The shortage of marine officers continues to be a big problem for ocean fleet owners and managers, according to a new report by Drewry Shipping Consultants.
New ship orders may be cancelled, existing orders may not be delivered and older vessels may be scrapped to reduce the overall fleet, but the scale of the officer shortfall will still be considerable, says the report, Manning 2009, which Drewry compiled in conjunction with Precious Associates.
The report says the shortfall will be as high as 33,000 officers for 2009, rising to 42,700 by 2013, adjusted to factor an increase in new vessel cancellations and scrapping.
"Manning is still a major even though the global downturn may have thrown most shipping industry forecasts out of the window," said Drewry Shipping Consultants. "And the problem of officer shortfalls is not going away."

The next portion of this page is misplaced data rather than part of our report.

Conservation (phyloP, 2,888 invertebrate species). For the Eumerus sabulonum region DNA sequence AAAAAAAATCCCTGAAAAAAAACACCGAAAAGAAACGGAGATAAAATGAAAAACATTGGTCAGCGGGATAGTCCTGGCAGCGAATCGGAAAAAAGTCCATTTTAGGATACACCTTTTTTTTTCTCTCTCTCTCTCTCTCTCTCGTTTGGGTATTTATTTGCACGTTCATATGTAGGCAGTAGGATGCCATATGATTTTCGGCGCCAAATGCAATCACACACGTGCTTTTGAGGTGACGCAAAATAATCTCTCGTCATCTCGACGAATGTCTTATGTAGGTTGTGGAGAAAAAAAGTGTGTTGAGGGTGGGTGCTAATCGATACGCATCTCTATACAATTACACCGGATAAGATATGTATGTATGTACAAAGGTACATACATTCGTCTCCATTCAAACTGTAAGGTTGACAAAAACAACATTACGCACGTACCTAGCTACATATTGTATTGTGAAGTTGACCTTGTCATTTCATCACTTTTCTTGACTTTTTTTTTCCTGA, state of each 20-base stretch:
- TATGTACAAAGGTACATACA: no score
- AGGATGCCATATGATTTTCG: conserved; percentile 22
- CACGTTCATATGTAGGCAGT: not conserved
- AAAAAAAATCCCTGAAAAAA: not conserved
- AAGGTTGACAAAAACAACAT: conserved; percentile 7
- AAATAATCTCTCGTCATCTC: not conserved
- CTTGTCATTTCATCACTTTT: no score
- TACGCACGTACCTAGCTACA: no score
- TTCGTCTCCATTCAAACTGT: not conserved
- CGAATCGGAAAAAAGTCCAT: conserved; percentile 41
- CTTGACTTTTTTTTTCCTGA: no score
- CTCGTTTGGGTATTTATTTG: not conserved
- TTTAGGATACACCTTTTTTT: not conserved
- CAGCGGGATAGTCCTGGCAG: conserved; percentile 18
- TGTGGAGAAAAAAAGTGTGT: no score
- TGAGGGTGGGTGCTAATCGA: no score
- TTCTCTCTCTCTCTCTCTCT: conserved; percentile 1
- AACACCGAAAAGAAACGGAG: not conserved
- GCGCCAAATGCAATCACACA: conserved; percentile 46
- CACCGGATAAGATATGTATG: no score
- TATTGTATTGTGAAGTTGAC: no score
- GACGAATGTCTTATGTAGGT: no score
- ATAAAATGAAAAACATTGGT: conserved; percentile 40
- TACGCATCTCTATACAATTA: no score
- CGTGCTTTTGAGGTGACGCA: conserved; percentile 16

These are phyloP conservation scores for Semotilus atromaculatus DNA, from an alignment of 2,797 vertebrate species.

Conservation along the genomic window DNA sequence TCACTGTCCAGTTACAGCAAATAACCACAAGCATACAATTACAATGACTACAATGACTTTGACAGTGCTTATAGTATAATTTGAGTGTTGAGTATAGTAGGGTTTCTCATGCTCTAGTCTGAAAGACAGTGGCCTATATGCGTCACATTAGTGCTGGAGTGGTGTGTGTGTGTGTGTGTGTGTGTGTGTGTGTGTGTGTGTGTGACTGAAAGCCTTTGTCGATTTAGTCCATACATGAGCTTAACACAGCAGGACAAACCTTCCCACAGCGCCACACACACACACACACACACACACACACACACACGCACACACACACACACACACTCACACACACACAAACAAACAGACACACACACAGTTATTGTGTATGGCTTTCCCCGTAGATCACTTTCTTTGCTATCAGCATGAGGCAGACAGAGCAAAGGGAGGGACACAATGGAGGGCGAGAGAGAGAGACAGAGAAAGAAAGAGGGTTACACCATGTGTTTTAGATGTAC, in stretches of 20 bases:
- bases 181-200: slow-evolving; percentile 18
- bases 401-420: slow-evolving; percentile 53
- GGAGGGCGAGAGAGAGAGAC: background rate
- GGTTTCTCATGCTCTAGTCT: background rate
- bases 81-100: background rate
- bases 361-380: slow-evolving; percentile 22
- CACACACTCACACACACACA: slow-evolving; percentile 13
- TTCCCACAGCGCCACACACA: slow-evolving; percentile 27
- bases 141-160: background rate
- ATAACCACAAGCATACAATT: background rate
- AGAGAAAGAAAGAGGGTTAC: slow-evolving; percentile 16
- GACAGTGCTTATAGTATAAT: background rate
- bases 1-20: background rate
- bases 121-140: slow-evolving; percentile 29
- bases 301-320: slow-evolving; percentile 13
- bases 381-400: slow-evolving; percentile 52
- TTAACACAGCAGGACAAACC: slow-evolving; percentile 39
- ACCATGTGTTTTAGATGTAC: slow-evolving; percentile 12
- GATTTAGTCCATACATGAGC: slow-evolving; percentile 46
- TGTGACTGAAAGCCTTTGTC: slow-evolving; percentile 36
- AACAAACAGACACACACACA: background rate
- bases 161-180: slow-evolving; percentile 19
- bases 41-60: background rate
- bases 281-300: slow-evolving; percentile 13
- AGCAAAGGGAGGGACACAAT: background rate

But the report states fleet owners and managers still need to review personnel strategies to avoid future manning issues.
Concerns are also being raised about companies cutting back on training to mitigate costs. If they do, the manning problem is likely to return to bite them, particularly given the length of time it takes to bring a seafarer up to officer class.
One of the report highlights addresses the question of remuneration, speculating that beefing up compensation packages with more than cash is becoming essential and that this is being tried across the shipping industry. "Some nationalities have seen increases in leave entitlements – good for personnel but not for employers as it has significantly added to both establishment and employment budgets," said Drewry. "At the same time, pressure to promote officers quickly is emerging and this too could have a negative impact both commercially and operationally."
In any case, said analysts, reduction in efficiency or safety would be counterproductive. While commercial fleets have enough capable seafarers now, industry experts fear that this may not be the case when the economy improves.